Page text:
The Spice Sommelier Fighting for Fairness
It's a rare sunny day during Zanzibar’s rainy season, and the island is luminous with emerald forests and sodden, spongy ocher paths. The air is thick with the fragrance of cinnamon. Welcome to Ethan Frisch’s office for the day.
“There’s this perception that I’m machete-ing my way through a jungle,” says Frisch, cofounder of single-origin spice purveyor Burlap & Barrel. Apart from the machete, everything checks out: As he follows farmers deep into the woods to inspect nutmeg, peppercorns, and cinnamon, his palms evoke a Pollockian tableau, blotched yellow and red from turmeric and teak saplings.
Frisch has, in past lives, been a pastry chef in New York and a humanitarian aid worker in Jordan and Afghanistan, which is when he had the initial idea for the company. Burlap & Barrel officially took shape in 2016 during a holiday in Zanzibar. For centuries, the country was the nexus of the global spice trade, but upon visiting, Frisch found that spices sold in local markets were mostly imported: “I went on a spice tour and would ask: ‘Were they grown here?’ ‘Yes.’ ‘Can we see where?’ ‘No.’”
Frisch now often travels to meet directly with farmers to source cardamom in Guatemala, star anise in Vietnam, and wild cumin in Afghanistan. Scrapping middlemen means farmers keep more of their profits, and his customers (which include Chez Panisse and Blue Hill) can access higher-quality spices.
Though chefs increasingly take care when sourcing meat and produce, spices are still often overlooked. Batches from different regions are mixed together haphazardly, with cooks none the wiser that the flavors in their kitchens are feeble wisps of what they could be. Frisch himself imparts the wisdom of a spice sommelier, pointing out hints of orange rind in fresh cinnamon bark or the dry, tannic quality of nutmeg.
He and his business partner, Ori Zohar, are committed to helping both chefs and home cooks unleash the power of fresh, unadulterated spices. But they’re also operating ethically in an industry rife with colonialism. “As a white guy, I have a responsibility to work toward a better food system,” Frisch says. “Even if my ancestors weren’t involved with the violent nature of the spice trade, I’ve still benefited. I’m trying to balance that in a small way.”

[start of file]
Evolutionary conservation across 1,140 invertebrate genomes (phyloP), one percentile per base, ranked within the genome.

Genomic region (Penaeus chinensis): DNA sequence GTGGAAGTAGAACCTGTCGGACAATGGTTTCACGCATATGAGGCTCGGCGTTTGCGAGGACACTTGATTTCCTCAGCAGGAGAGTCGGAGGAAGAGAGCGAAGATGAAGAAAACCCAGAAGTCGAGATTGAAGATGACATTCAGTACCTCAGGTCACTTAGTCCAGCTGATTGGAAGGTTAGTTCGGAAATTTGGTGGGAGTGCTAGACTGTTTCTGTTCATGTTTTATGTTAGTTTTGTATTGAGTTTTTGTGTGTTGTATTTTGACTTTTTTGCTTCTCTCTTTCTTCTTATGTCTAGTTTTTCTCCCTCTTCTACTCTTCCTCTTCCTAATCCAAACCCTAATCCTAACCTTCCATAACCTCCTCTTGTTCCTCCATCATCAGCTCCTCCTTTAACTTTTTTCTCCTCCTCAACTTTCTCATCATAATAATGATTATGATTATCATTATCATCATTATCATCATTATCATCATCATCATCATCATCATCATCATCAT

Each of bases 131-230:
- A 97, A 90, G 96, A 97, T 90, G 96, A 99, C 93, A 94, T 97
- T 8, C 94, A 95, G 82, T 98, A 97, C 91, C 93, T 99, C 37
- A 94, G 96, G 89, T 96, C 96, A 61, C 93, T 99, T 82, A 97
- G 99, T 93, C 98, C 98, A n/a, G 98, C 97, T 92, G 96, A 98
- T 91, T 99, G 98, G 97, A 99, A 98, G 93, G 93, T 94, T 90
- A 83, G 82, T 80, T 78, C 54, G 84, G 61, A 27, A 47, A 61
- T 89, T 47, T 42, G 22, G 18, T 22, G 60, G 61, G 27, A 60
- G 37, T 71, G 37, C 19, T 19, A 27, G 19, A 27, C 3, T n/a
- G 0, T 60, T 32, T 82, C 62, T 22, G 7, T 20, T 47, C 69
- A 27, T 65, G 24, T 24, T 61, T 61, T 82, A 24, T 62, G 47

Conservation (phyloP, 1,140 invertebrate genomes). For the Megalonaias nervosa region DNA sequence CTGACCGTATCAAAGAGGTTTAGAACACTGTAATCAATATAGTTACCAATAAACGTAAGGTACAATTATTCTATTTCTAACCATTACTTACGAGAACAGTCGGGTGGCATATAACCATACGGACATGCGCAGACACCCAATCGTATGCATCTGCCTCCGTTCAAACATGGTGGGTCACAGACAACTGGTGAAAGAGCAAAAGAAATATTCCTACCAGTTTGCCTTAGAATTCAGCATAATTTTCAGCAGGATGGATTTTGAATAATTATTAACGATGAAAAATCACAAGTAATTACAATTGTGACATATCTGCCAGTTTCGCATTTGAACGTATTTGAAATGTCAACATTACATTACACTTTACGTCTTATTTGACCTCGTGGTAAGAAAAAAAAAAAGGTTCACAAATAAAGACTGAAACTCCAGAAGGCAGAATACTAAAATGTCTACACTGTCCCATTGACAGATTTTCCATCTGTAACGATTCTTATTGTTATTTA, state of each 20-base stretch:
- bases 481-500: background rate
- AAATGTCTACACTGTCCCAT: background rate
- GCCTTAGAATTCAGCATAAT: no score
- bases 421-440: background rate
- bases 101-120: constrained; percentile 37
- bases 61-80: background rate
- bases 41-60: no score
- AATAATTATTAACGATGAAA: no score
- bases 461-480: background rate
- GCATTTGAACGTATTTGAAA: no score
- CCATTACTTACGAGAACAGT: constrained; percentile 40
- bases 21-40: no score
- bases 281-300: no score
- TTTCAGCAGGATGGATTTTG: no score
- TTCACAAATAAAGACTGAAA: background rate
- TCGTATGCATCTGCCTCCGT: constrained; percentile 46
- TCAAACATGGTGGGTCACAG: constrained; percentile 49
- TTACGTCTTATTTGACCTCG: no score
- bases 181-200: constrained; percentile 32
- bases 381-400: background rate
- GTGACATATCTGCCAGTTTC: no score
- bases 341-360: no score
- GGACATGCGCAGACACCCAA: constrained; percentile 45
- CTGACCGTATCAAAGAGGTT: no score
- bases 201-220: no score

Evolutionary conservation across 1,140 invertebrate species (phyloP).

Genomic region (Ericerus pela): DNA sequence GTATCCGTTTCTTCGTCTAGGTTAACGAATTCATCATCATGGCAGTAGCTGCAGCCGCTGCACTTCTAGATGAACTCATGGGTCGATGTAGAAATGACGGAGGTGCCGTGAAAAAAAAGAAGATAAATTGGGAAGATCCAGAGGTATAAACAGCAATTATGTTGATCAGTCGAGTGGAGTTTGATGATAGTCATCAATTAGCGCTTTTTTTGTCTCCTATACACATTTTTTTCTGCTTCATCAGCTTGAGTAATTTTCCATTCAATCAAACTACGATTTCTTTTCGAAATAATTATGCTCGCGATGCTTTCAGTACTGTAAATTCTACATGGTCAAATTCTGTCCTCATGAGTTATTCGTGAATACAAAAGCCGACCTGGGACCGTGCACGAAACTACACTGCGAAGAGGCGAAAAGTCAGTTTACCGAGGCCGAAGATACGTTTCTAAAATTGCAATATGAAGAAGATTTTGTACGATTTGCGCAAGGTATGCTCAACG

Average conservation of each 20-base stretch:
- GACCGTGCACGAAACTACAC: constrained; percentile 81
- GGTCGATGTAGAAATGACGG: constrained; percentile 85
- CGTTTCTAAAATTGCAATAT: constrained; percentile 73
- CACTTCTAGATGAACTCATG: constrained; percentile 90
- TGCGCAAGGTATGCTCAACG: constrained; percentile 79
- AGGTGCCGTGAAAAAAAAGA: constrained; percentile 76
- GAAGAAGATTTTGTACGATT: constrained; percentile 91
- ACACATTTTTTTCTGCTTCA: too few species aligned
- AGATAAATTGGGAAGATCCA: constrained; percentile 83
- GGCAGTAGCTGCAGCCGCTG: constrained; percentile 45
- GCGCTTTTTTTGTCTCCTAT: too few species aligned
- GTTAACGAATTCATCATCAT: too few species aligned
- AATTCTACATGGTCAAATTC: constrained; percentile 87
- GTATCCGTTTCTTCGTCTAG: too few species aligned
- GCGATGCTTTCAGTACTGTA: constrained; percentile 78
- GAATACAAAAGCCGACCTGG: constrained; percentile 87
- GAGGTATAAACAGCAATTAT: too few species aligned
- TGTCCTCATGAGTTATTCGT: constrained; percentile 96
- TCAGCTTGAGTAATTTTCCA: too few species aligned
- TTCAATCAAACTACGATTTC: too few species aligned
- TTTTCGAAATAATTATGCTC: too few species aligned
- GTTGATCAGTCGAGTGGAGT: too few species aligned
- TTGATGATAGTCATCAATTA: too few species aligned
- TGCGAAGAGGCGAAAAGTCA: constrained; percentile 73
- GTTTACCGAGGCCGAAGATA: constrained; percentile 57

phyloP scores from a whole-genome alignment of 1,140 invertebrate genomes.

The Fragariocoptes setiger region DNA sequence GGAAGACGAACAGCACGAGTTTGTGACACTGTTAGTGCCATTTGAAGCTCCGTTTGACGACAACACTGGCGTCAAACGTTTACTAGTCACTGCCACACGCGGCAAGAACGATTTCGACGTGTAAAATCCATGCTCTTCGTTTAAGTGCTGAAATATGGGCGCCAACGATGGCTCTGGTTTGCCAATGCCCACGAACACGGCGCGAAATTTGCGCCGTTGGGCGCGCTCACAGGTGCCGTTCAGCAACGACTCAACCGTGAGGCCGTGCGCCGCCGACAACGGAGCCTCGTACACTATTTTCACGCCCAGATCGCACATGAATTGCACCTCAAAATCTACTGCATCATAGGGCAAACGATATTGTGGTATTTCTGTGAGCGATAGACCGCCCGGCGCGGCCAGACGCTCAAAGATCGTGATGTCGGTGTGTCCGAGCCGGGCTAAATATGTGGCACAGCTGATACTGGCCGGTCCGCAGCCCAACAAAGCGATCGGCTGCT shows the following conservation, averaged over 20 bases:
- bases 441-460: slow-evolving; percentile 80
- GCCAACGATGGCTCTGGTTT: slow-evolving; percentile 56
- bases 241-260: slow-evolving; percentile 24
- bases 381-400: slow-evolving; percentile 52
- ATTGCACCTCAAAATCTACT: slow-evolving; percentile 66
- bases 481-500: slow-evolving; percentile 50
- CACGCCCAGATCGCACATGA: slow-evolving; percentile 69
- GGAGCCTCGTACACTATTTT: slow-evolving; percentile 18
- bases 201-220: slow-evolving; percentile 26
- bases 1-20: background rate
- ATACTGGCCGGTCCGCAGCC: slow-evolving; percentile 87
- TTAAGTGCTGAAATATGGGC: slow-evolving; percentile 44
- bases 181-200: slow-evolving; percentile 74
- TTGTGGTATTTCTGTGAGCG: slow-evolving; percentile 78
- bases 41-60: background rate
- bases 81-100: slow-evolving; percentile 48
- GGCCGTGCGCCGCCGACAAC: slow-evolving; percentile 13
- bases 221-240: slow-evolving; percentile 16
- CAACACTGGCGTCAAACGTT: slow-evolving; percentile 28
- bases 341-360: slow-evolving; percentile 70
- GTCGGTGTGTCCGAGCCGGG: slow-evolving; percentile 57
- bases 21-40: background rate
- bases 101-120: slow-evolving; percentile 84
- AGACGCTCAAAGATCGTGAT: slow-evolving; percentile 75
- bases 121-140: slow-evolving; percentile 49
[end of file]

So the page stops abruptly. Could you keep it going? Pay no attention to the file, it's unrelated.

Using Skype and WhatsApp, Frisch sends pictures of restaurant dishes to farmers. “A farmer and a chef at Eleven Madison Park both value a high-quality ingredient,” he says. “They don’t know they’re working on it together, but they are.”
5 Spices to Add to Your Arsenal
This is sumac on steroids; it’s chopped and preserved in salt rather than being dried and ground like the regular stuff. The result is a tart, frisky sprinkle that punches up everything from avocado toast to roasted potatoes. $10 at burlapandbarrel.com
Cloud Forest Yellow Cardamom
These fragrant cardamom pods are sourced from Guatemala, but you can use them to give a sweet punch to South Asian dishes like well-seasoned biryani or a steaming pot of masala chai. $9 at burlapandbarrel.com
Wild Icelandic Kelp
Briny, salty ground kelp is the perfect upgrade to jasmine rice, and it also works well in a soy-based salmon marinade. If you’re feeling fancy at breakfast, just sprinkle some on a buttered slice of crusty bread. $9 at burlapandbarrel.com
Cinnamon Verum Shavings
These bits of cinnamon bark can seem intimidating, but they add a toasty, fragrant twist to mulled wine, and the flavor also shines through in a snow-day beef stew. $8 at burlapandbarrel.com
Cinnamon Tree Leaves
At Blackberry Mountain, Three Sisters executive chef Josh Feathers uses cinnamon leaves for pickling and in sauces, like a shrimp dish that features peaches with house-fermented serrano pepper sauce. $8 at burlapandbarrel.com
Find more spices and learn more at burlapandbarrel.com.